Very few franchises can boast that they’re only getting more popular upon releasing their eighth entry into the series. Hell, most franchises don’t reach near eight films, let alone break a billion dollars at the box office back to back while doing so – and yet, that silly little street racing movie that came out way back in 2001 can do just that. Yes, The Fate of the Furious (or The F8 of the Furious if you like to use numbers to finish words in the title of a sequel) is now out on Blu-ray, and Vin Diesel and his crew have driven home a winner once again.
Now I’ve enjoyed this franchise greatly over the years, but when Paul Walker died while Furious 7 was still filming it hit me pretty hard. So much so that I actually haven’t watched a F&F film in theaters since it happened, and didn’t watch Furious 7 until the day before I watched The Fate of the Furious on Blu-ray to review. I’d been a fan of Walker’s for a large portion of his career, and while that was the case, I can’t explain why his death triggered something in me that made me think about my own mortality, and that of those around me that I care about. I guess you can’t really predict when or what may trigger those thoughts – especially if you’re like me and like to bottle them up nice and healthy-like – but it did, and I chose to take a break from the franchise, not really certain as to how it could go on without Brian O’Conner at the wheel beside his brother at arms, Dom.
I’d heard they’d done the character of Brian justice in Furious 7, and the other night when I finally sat down and watched it, I saw that it was true, and Brian and Mia would live happily ever after with their kids, away from any danger that future sequels may bring. I’ll be damned if that final race between Brian and Dom on the empty mountain roads didn’t open up every bottle of suppressed feelings in my being once again, but I suppose it’s best to let them flow every once and a while.
So, written therapy session and this film’s predecessor aside, The Fate of the Furious continues on without Brian, and the transition is eased by the return of Jason Statham’s character Deckard Shaw to the mix – this time, as one of the crew. Brian is mentioned briefly fairly early on, but the idea of involving him in the crew’s latest problem is quickly nixed, bringing up the point that the team has mutually decided that Brian’s place is with Mia and his family. While it’s over and done with in just a few lines, it’s nice that the mention was included, as it’d be odd for a group as tight as this to not bring Brian up with something so big going down.
That big thing is Dom (Vin Diesel) going rogue, turning on his crew to work with a cyber-terrorist named Cipher (Charlize Theron) for reasons unknown. So with Dom working for the other side, it’s up to Mr. Nobody (Kurt Russell) and his new apprentice, Little Nobody (Scott Eastwood) to bring together the team of Hobbs (Dwayne Johnson), Letty (Michelle Rodriguez), Roman (Tyrese Gibson), Tej (Ludacris), Ramsey (Nathalie Emmanuel) and as mentioned earlier, the villain of Furious 7, Deckard Shaw (Statham) to track down Dom and stop him and Cipher from completing whatever dastardly thing it is that they’ve set out to do.
Now the Fast & Furious franchise has a trend of upping the ante when it comes to action sequences each time out, and for a series that’s spanned 16 years and done just about every insane stunt you could imagine doing inside a speeding car, that’s no small feat. Yet, here we are in the eighth installment and once again they’ve gone above and beyond the realms of reality for the sake of sheer entertainment. I mean, let’s face it, reality was tossed out the windows many sequels ago, and the franchise has openly embraced a heavy popcorn flick feel that fans have come to expect. I still can’t help but laugh when thinking about a hospitalized Hobbs in Furious 7, flexing his arm to break out of a cast he has on so that he can go kick some ass. If that’s not the franchise saying “Hell yeah we’re cheesy, but you know you love it,” then I’m not sure what is.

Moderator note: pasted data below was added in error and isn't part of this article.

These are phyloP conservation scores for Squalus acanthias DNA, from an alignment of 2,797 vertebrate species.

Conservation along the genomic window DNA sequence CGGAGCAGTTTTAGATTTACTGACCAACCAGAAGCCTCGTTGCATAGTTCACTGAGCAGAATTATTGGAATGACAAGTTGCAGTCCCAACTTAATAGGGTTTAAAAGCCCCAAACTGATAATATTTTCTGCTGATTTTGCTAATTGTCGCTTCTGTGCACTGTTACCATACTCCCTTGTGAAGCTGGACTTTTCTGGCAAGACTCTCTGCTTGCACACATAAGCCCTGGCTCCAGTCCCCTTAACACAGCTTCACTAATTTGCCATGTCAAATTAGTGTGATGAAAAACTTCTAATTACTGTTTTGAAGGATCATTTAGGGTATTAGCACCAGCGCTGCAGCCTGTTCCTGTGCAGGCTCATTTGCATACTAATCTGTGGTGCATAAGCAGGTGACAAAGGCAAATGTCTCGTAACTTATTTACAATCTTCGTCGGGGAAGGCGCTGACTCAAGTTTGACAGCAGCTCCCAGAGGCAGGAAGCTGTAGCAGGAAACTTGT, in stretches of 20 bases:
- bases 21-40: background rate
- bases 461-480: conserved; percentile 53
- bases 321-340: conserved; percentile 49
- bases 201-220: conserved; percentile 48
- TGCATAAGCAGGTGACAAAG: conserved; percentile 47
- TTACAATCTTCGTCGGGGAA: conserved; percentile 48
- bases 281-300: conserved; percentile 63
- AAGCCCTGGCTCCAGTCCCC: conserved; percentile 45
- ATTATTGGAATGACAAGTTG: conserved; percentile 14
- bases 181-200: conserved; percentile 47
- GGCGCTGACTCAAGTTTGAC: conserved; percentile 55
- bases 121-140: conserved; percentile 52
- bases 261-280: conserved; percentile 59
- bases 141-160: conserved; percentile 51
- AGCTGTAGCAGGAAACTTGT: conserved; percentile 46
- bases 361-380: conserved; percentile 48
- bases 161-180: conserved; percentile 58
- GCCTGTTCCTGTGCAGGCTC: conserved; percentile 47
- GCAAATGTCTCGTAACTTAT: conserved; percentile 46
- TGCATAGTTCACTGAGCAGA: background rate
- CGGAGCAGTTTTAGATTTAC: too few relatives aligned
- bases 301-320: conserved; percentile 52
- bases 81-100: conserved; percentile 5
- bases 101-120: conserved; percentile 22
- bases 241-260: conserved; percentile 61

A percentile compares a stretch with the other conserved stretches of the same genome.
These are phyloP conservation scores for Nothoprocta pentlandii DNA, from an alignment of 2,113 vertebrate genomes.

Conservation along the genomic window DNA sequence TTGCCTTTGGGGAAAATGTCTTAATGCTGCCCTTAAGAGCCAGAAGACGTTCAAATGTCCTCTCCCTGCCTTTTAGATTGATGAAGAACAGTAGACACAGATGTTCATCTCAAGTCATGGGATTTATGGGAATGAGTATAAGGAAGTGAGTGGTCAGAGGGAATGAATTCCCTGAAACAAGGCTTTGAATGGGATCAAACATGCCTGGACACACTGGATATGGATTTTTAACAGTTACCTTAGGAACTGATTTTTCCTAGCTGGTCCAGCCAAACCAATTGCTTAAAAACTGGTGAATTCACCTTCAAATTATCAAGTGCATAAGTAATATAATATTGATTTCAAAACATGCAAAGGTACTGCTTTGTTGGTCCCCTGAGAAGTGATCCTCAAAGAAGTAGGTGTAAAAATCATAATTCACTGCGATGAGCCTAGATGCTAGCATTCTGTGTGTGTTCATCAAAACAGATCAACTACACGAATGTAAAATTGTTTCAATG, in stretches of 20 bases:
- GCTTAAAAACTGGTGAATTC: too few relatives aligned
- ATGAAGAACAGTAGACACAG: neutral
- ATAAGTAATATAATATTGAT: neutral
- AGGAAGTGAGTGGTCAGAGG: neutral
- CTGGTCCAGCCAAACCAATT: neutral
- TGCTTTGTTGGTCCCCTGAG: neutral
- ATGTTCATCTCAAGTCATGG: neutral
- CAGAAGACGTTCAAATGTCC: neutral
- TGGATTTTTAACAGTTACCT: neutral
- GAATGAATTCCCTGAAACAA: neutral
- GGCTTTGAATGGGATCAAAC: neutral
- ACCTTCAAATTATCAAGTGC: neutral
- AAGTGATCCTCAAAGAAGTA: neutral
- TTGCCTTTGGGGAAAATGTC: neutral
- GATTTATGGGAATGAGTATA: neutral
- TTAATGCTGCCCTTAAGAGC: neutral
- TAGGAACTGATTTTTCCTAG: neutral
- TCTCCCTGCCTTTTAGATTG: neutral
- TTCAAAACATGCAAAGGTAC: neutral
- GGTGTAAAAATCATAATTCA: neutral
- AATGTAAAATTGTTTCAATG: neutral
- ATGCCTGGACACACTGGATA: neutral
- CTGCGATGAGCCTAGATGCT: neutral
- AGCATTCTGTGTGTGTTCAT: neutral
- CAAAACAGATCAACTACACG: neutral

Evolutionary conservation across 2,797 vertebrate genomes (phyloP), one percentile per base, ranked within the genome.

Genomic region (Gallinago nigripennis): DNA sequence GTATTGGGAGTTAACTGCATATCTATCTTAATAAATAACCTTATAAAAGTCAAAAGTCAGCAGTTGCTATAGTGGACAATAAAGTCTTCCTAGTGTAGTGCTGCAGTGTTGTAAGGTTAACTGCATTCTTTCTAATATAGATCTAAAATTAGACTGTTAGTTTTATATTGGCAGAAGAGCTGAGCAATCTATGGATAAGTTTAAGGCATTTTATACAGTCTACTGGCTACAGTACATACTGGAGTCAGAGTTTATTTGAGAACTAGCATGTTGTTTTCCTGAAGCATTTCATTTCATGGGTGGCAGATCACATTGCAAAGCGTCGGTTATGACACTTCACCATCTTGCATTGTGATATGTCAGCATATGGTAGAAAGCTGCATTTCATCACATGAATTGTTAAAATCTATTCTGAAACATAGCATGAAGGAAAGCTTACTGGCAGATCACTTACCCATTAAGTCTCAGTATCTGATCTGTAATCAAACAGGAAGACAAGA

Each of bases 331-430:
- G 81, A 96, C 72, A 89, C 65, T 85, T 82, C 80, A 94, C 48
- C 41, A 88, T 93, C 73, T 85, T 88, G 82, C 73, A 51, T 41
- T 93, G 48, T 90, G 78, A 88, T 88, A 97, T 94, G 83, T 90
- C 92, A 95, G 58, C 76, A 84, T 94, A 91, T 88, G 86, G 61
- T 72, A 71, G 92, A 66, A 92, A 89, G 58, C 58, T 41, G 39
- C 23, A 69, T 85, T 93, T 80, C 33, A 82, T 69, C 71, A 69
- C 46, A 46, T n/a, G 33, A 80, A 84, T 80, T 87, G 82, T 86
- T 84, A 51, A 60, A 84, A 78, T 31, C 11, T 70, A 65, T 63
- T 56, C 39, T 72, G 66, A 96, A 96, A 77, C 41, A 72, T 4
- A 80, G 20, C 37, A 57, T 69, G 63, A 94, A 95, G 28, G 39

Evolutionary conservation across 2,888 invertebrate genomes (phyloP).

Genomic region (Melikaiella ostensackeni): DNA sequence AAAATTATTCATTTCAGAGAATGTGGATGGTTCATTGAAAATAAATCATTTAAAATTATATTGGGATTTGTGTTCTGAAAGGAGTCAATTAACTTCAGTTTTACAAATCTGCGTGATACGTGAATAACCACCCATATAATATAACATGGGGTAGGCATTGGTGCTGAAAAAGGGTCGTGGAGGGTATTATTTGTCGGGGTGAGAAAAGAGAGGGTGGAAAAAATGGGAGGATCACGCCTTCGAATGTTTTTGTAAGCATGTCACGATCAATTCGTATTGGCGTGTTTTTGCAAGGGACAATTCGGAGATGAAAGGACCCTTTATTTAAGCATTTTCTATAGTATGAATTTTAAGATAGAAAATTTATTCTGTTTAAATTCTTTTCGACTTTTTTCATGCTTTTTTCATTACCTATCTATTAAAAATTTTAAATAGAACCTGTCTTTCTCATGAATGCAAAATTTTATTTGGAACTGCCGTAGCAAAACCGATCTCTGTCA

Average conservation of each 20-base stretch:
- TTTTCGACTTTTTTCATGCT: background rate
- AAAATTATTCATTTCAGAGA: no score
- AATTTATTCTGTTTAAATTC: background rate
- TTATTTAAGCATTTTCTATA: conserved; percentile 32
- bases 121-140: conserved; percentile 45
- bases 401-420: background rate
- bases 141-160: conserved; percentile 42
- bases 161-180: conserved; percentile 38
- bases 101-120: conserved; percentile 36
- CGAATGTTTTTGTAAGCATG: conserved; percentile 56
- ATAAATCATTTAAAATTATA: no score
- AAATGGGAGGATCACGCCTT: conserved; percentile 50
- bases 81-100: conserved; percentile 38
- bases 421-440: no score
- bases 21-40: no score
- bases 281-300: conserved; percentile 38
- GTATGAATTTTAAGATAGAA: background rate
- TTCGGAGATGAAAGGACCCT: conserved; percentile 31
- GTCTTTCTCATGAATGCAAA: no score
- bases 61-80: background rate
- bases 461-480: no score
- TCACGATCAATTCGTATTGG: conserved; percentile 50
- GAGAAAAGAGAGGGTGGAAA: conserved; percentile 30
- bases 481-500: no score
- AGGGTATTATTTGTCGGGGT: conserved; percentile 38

Director F. Gary Gray handles all this action incredibly well. There are a lot of insane stunts taking place, and yet the shots used and edits made aren’t erratic and shaky to make things look crazier than they are. No, the action sequences are handled incredibly well so the viewer really gets to enjoy the action unfolding on the screen without worrying about having a seizure while doing so.
The story itself looks to tie together the past few films to give their stories a sense of unity over simply being viewed as separate missions that the crew keeps getting pulled into. It works fairly well, but even though the idea used to bring them all together clearly wasn’t planned years ago, it’s forgivable, as Theron is cold, calculating and an overall bad-ass antagonist that proves to be a worthy advisory to our tried and true heroes.
A little more confusing is Deckard being brought in as a new member of the crew. After killing Han (Sung Kang) during the post-credit scene of Fast & Furious 6 (or technically, near the end of Fast & Furious: Tokyo Drift), Dom, Brian and the gang spent Furious 7 vowing to kill Deckard for what he’d done. That film ends with Deckard landing behind bars in a secret prison, and yet, this time out all seems to be forgiven. The reason is simply because Deckard also has a score to settle with Cipher, who we actually learn was behind the manipulation of his brother Owen (Luke Evans) getting involved in the business that got him laid up in a hospital by Dom and the team in Fast & Furious 6.